The World Economic Forum in Davos, Switzerland finished on the day of Donald Trump's inauguration as the 45th US President. The Associate Professor of the Department of International Security of the Faculty of World Politics of Moscow State University, Alexey Fenenko, told Vestnik Kavkaza about the new international trends in politics and economics.
- Although the forum in Davos is called the economic one, big political issues are always discussed here. What was discussed the most this time?
- The sunset of the Davos forum has begun in 2009-2010. The world has been covered by financial crisis, everyone discussed whether they should pursue protectionist policies or not, but the forum in Davos existed by itself, pretending that nothing is happening. Since then the Davos forum has began to diverge from reality. The agenda of the world economy was on its own, the Davos forum was on its own. The same thing was in the beginning of 2014. The war was brewing in Ukraine, while the Davos forum discussed the improvement of the investment activity, as if nothing is happening. Only now they started to realize in Davos that the agenda of the beginning of the 1990s is diverging from reality, and that it is impossible to pretend that nothing is happening.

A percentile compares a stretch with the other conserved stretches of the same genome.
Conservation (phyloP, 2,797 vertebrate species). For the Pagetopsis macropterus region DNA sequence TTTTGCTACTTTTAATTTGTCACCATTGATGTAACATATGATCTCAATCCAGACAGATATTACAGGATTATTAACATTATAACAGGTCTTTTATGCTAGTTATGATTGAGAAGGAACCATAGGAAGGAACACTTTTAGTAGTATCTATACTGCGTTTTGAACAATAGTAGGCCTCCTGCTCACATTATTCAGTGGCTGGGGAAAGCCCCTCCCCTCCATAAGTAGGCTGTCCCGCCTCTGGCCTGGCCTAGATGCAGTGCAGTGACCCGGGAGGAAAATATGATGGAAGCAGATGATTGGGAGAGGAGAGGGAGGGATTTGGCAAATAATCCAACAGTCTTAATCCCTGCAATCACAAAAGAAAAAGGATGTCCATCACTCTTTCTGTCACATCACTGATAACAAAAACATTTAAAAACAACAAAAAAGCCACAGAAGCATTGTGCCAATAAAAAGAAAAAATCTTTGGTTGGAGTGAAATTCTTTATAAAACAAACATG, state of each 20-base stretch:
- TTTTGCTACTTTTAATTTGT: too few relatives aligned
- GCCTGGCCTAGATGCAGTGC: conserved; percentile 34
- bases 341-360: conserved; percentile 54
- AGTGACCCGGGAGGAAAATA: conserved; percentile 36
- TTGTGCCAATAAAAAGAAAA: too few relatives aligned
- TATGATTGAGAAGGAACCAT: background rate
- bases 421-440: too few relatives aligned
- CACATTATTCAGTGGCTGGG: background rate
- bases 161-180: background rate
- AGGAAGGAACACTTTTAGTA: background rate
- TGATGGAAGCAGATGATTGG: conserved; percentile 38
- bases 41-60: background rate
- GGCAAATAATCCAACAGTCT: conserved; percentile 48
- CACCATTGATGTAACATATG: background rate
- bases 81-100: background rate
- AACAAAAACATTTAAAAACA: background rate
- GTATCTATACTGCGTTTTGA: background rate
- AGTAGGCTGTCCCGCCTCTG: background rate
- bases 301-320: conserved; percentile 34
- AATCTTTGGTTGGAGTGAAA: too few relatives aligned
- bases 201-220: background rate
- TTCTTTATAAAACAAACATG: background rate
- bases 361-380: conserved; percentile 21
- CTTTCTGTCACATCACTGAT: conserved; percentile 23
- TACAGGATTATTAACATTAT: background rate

- What are the prospects for the abolition of the anti-Russian sanctions by new US president?
- If the US lifts sanctions, it will look like their foreign policy defeat. Everyone will immediately understand who lost the war in Ukraine. Similarly, on the part of Russia. If we go to the easing of sanctions, it will bring to the idea that Russia lost, which will only intensify the pressure on. Therefore, I think that no one will make the first step.
- How will the Chinese-US relations develop under new leadership in the White House?
- I think the Americans will play in three areas. The first - undermining the 2001 Sino-Russian Treaty of Friendship. Of course, Washington dislikes the fact that there is a unit of Russia and China. Even despite the fact that it is a political union, not economic, but it's there.
The second point - the Americans would undermine the financial system of China, play against it.
The third point - the Americans would build a military encirclement around China, but trying to avoid its participation, and send its representatives against China - its "junior partners" in East Asia - Japan, Vietnam. The US will also try to improve relations with the Philippines, as a last resort there are Australia and New Zealand. In short, they have a rather wide choice.